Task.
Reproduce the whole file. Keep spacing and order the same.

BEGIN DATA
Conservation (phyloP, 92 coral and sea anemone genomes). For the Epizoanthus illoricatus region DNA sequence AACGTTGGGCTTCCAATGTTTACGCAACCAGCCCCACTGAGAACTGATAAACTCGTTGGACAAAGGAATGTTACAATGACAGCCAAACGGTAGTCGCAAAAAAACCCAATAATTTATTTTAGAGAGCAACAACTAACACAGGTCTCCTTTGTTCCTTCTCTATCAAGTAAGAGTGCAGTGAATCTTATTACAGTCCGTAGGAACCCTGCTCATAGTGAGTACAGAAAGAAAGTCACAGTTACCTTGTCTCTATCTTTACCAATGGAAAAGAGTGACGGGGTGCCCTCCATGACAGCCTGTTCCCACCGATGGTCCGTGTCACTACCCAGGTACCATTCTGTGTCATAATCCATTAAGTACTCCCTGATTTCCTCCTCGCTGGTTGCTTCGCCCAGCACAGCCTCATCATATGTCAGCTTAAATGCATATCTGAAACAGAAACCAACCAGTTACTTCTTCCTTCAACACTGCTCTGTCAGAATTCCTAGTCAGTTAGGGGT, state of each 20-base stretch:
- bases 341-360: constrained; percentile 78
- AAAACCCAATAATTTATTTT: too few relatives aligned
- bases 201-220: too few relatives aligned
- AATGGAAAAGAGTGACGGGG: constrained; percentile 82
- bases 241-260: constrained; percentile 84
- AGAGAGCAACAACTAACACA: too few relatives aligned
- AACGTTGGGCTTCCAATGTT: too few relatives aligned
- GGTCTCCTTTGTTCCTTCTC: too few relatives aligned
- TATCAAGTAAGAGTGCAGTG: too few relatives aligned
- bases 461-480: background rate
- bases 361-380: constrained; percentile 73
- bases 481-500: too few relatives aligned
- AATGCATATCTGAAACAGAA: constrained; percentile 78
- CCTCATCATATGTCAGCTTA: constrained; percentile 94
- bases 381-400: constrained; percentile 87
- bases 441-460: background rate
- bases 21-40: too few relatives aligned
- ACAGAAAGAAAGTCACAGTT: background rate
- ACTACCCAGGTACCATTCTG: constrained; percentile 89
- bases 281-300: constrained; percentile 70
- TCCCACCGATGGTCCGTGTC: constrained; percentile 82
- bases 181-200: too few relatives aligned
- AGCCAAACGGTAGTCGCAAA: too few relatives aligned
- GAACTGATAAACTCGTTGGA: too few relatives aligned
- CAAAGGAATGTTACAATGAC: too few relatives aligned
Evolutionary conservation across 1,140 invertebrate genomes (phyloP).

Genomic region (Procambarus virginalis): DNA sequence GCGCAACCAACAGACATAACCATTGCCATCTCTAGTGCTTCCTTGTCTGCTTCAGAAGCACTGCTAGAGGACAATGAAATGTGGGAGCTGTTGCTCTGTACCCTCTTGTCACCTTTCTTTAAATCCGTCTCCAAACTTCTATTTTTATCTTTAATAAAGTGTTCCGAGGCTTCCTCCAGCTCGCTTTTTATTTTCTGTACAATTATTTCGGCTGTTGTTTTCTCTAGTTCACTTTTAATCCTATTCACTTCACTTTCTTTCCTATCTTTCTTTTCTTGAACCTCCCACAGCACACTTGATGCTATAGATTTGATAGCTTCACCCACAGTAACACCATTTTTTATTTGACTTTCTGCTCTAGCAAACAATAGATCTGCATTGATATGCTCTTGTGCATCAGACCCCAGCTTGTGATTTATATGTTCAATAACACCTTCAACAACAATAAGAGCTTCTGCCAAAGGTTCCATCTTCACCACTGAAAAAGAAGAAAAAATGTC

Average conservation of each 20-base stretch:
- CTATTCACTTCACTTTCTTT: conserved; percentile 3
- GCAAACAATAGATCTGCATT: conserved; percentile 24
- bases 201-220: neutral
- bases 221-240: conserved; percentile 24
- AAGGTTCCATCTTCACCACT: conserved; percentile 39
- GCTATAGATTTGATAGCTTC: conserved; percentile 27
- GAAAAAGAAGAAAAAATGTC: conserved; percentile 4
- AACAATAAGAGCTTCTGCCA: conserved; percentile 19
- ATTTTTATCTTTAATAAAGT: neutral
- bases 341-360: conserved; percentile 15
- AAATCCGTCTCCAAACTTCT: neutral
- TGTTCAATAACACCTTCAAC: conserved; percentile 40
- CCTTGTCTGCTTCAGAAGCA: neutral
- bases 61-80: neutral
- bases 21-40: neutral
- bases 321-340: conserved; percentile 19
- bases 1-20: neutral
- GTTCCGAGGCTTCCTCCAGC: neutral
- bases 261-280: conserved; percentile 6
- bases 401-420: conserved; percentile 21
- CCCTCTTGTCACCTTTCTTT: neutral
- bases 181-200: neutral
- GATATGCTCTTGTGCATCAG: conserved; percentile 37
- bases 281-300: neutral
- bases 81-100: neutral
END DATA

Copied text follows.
Conservation (phyloP, 92 coral and sea anemone genomes). For the Epizoanthus illoricatus region DNA sequence AACGTTGGGCTTCCAATGTTTACGCAACCAGCCCCACTGAGAACTGATAAACTCGTTGGACAAAGGAATGTTACAATGACAGCCAAACGGTAGTCGCAAAAAAACCCAATAATTTATTTTAGAGAGCAACAACTAACACAGGTCTCCTTTGTTCCTTCTCTATCAAGTAAGAGTGCAGTGAATCTTATTACAGTCCGTAGGAACCCTGCTCATAGTGAGTACAGAAAGAAAGTCACAGTTACCTTGTCTCTATCTTTACCAATGGAAAAGAGTGACGGGGTGCCCTCCATGACAGCCTGTTCCCACCGATGGTCCGTGTCACTACCCAGGTACCATTCTGTGTCATAATCCATTAAGTACTCCCTGATTTCCTCCTCGCTGGTTGCTTCGCCCAGCACAGCCTCATCATATGTCAGCTTAAATGCATATCTGAAACAGAAACCAACCAGTTACTTCTTCCTTCAACACTGCTCTGTCAGAATTCCTAGTCAGTTAGGGGT, state of each 20-base stretch:
- bases 341-360: constrained; percentile 78
- AAAACCCAATAATTTATTTT: too few relatives aligned
- bases 201-220: too few relatives aligned
- AATGGAAAAGAGTGACGGGG: constrained; percentile 82
- bases 241-260: constrained; percentile 84
- AGAGAGCAACAACTAACACA: too few relatives aligned
- AACGTTGGGCTTCCAATGTT: too few relatives aligned
- GGTCTCCTTTGTTCCTTCTC: too few relatives aligned
- TATCAAGTAAGAGTGCAGTG: too few relatives aligned
- bases 461-480: background rate
- bases 361-380: constrained; percentile 73
- bases 481-500: too few relatives aligned
- AATGCATATCTGAAACAGAA: constrained; percentile 78
- CCTCATCATATGTCAGCTTA: constrained; percentile 94
- bases 381-400: constrained; percentile 87
- bases 441-460: background rate
- bases 21-40: too few relatives aligned
- ACAGAAAGAAAGTCACAGTT: background rate
- ACTACCCAGGTACCATTCTG: constrained; percentile 89
- bases 281-300: constrained; percentile 70
- TCCCACCGATGGTCCGTGTC: constrained; percentile 82
- bases 181-200: too few relatives aligned
- AGCCAAACGGTAGTCGCAAA: too few relatives aligned
- GAACTGATAAACTCGTTGGA: too few relatives aligned
- CAAAGGAATGTTACAATGAC: too few relatives aligned
Evolutionary conservation across 1,140 invertebrate genomes (phyloP).

Genomic region (Procambarus virginalis): DNA sequence GCGCAACCAACAGACATAACCATTGCCATCTCTAGTGCTTCCTTGTCTGCTTCAGAAGCACTGCTAGAGGACAATGAAATGTGGGAGCTGTTGCTCTGTACCCTCTTGTCACCTTTCTTTAAATCCGTCTCCAAACTTCTATTTTTATCTTTAATAAAGTGTTCCGAGGCTTCCTCCAGCTCGCTTTTTATTTTCTGTACAATTATTTCGGCTGTTGTTTTCTCTAGTTCACTTTTAATCCTATTCACTTCACTTTCTTTCCTATCTTTCTTTTCTTGAACCTCCCACAGCACACTTGATGCTATAGATTTGATAGCTTCACCCACAGTAACACCATTTTTTATTTGACTTTCTGCTCTAGCAAACAATAGATCTGCATTGATATGCTCTTGTGCATCAGACCCCAGCTTGTGATTTATATGTTCAATAACACCTTCAACAACAATAAGAGCTTCTGCCAAAGGTTCCATCTTCACCACTGAAAAAGAAGAAAAAATGTC

Average conservation of each 20-base stretch:
- CTATTCACTTCACTTTCTTT: conserved; percentile 3
- GCAAACAATAGATCTGCATT: conserved; percentile 24
- bases 201-220: neutral
- bases 221-240: conserved; percentile 24
- AAGGTTCCATCTTCACCACT: conserved; percentile 39
- GCTATAGATTTGATAGCTTC: conserved; percentile 27
- GAAAAAGAAGAAAAAATGTC: conserved; percentile 4
- AACAATAAGAGCTTCTGCCA: conserved; percentile 19
- ATTTTTATCTTTAATAAAGT: neutral
- bases 341-360: conserved; percentile 15
- AAATCCGTCTCCAAACTTCT: neutral
- TGTTCAATAACACCTTCAAC: conserved; percentile 40
- CCTTGTCTGCTTCAGAAGCA: neutral
- bases 61-80: neutral
- bases 21-40: neutral
- bases 321-340: conserved; percentile 19
- bases 1-20: neutral
- GTTCCGAGGCTTCCTCCAGC: neutral
- bases 261-280: conserved; percentile 6
- bases 401-420: conserved; percentile 21
- CCCTCTTGTCACCTTTCTTT: neutral
- bases 181-200: neutral
- GATATGCTCTTGTGCATCAG: conserved; percentile 37
- bases 281-300: neutral
- bases 81-100: neutral